Does Pick Placement Guarantee a Better Player in the First Round?

Does Pick Placement Guarantee a Better Player in the First Round?

Does Pick Placement Guarantee a Better Player in the First Round?

One common statement I heard during the MLB Draft was “Outside of the first 8 picks, the quality drops off.” I was curious if that was a general theory for this draft, or if this was common every year.
The MLB has had an amateur draft since 1965. I took the first 30 picks and looked at the career WAR for each player taken. Before we really get into the numbers, there are a couple of note.

Picks 21-30 were part of the second round in 1965-1968. With expansion, picks 25-30 became the second round from 1969 to 1976. The following five years (1977-1981) had the second round being with pick 27.

Starting in 1982, picks 27 and 28 were supplemental first round picks; this was the case until 1987. Picks 29 and 30 were part of the second round.

From 1987 until 1991, the supplemental rounds started at pick 27. In ’92, the supplemental round began at pick 28. The following 3 years, it began at 29.

In 1996, the first round extended to 30 picks. There are a few years where it’s gone beyond 30 pick, if a pick from the previous year did not sign.

The other major note was I only looked at players drafted between 1965 and 2006; players after 2006 are still making their way to the majors and have a lower average WAR than those prior to 2006.

Average WAR for the First 30 Picks
The major trend I noticed was the average WAR for draft picks decreased as with the picks.

The average WAR for the first overall pick was 18.2. The high for the first pick is Alex Rodriguez (Seattle, 1993) at 110.6; second is Chipper Jones (Atlanta, 1990; 80.1). The low belongs to Danny Goodwin at -2.0; he was the first overall pick in 1971 by the White Sox and then again by the Angels in 1975. He didn’t sign out of high school and played 4 years at Southern University and A&M College. Next lowest is Shawn Abner (New York Mets, 1984) at -1.6. There have been 6 first picks with negative WAR. There have also been 3 picks in this time frame that have not made the majors (with 3 more that were drafted after 2006).

The highest active player is Rodriguez; the lowest active player is Delmon Young, at 0.9.

The second pick drops to an average WAR of 11.8. The high here is Hall of Famer Reggie Jackson (Oakland, 1966) at 68.4; he’s followed by Will Clark (San Francisco, 1985) at 53.2. The low is Mark Lewis (Cleveland, 1988) at -4.0; he’s followed by Pete Brobert (Oakland, 1968; -1.9). There are 7 players with negative WAR (and Pedro Alvarez drafted in 2008) and 4 players who didn’t make the majors (with 3 additional who were drafted after the cut off).

The highest active player is Josh Beckett (Florida, 1999; 31.9), but Justin Verlander (Detroit, 2004; 29.0) is closing in. The current low is Greg Reynolds (Colorado, 2006) at -1.4 and it looks like he might not see the majors again.

The third overall picks drops again, this time to 10.2. There are 2 Hall of Famers at the top of this spot; Paul Molitor (Milwaukee, 1977) has a 72.5 WAR and a 0.1 WAR over former teammate Robin Yount (Milwaukee, 1973; 72.4). The low belongs to former pitcher Dewon Brazelton (Tampa Bay, 2001) at -3.5; the next worst is Jimmy Jones (San Diego, 1982) and Dave McCarty (Minnesota, 1991) at -2.6. There are 8 players in the negative and 7 players that never made the majors (with 5 additional after the cut off).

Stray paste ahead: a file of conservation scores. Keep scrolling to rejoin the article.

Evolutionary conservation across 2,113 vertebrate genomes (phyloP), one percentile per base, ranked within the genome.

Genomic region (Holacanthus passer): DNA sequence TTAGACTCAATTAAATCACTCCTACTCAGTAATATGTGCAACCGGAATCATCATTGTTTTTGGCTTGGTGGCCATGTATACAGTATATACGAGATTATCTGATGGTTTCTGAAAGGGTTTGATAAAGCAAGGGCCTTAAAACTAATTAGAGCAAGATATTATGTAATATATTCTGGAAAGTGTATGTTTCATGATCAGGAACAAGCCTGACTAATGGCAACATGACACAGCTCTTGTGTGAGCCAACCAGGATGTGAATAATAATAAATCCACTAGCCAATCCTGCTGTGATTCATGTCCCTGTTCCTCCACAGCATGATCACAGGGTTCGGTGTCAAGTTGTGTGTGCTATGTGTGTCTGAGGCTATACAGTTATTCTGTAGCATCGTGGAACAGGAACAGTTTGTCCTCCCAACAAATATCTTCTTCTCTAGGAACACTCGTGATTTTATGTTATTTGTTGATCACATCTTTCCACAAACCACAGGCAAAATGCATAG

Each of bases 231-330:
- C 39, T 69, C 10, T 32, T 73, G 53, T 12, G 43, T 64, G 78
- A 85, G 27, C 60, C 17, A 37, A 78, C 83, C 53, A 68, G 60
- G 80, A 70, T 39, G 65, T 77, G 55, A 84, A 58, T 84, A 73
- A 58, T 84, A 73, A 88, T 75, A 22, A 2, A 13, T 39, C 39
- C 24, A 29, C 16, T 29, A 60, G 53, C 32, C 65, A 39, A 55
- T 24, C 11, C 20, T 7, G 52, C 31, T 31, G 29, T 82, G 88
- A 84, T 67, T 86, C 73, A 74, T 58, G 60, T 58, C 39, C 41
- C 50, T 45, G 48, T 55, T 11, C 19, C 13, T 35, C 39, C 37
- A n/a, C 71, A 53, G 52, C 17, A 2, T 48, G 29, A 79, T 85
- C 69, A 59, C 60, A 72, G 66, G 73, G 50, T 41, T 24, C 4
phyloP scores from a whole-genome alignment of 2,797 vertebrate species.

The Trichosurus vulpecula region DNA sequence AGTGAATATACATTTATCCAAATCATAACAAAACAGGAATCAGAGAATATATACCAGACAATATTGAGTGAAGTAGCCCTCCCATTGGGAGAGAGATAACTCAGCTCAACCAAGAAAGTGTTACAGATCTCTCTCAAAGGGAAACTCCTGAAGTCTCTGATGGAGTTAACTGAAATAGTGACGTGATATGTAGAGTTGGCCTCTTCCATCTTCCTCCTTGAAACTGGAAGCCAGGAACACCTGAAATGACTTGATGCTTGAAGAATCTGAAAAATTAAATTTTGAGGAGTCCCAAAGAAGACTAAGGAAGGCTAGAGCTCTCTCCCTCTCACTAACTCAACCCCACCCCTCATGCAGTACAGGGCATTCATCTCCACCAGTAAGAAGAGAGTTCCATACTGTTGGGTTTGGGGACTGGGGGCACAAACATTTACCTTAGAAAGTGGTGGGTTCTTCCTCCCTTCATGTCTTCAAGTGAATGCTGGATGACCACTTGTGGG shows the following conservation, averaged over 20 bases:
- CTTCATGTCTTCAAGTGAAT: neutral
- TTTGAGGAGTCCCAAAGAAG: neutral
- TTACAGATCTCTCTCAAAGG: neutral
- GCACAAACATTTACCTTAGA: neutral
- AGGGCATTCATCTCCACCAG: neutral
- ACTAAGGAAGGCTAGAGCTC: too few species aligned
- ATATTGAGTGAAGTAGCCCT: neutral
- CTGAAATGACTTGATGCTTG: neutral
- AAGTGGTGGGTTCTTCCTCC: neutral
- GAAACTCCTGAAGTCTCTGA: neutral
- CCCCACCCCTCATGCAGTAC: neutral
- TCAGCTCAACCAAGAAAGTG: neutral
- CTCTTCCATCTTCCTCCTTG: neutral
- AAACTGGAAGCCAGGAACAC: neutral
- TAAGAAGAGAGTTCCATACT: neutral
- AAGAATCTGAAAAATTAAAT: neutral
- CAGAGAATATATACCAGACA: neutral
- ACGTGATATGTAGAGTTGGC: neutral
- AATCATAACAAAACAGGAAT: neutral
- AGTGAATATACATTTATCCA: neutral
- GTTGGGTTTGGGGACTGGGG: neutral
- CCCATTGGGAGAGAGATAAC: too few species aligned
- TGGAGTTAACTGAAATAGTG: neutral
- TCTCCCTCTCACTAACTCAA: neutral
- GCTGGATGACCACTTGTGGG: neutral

The current active leader for the third pick is Evan Longoria (Tampa Bay, 2006) at 27.5. The active bottom feeder is Luis Montanez (Chicago Cubs, 2000; -1.4), who is in Triple A for the Cardinals.

Surprisingly, the fourth overall pick moves up to 11.6 WAR. That would be attributed to 3 strong players at the top: Hall of Famer Barry Larkin (Cincinnati, 1985; 67.1), Kevin Brown (Texas, 1986; 64.3), and Hall of Famer Dave Winfield (San Diego, 1973; 59.4). The low belongs to Eddie Williams (New York Mets, 1983) at -1.6, with Terry Blocker (New York Mets, 1981) coming next at -1.1. There are 10 players with negative WAR and 8 that never made the majors (with 4 more after the 2006 draft).

[Yes, Kevin Brown has a higher career WAR than Dave Winfield; at the peak of his career, he was a solid player. I may need to do an article on Brown vs the HOF pitchers.]

The high active player would have been Kerry Wood (Chicago Cubs, 1995; 26.1) had he not retired recently; now it’s Ryan Zimmerman (Washington, 2005; 25.1) who would pass Wood anyway. The active low is Brad Lincoln (Pittsburgh, 2006) at -0.5.

The fifth pick (and final one I’m expanding on) has an average WAR of 6.7; the reason for the large drop is a good number of players never made it to the majors. The high belongs to Dwight Gooden (New York, 1982) at 50.1; he’ll probably be passed by Mark Teixeira (Texas, 2001; 43.2) in the next 3 years. The low is Kurt Miller (Pittsburgh, 1990) at -2.7, followed by Justin Wayne (Montreal, 2000) at -1.6. There are 8 players in negative and 16 players that didn’t make the majors (there are 3 more that were drafted after 2006).

The current active leader is Teixeira. The lowest active player is Mark Rogers (Milwaukee, 2004) at 0.4 and this could change if he makes it back to the majors.

Here is the full breakdown by round:

Based on the average WARs, it’s safe to assume that there is a huge jump in talent from pick 1 to pick 30. Like all metrics, there will be exceptions – Mike Schmidt was drafted 30th overall in 1971 and had a WAR of 103.0 – but the general assumption is true.

Check back tomorrow for a breakdown of the first 30 picks by education level (high school vs junor/community college vs college).

Be sure to check out other great articles at 85% Sports.

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By The Baseball Page
Thursday, 21 Jun 2012

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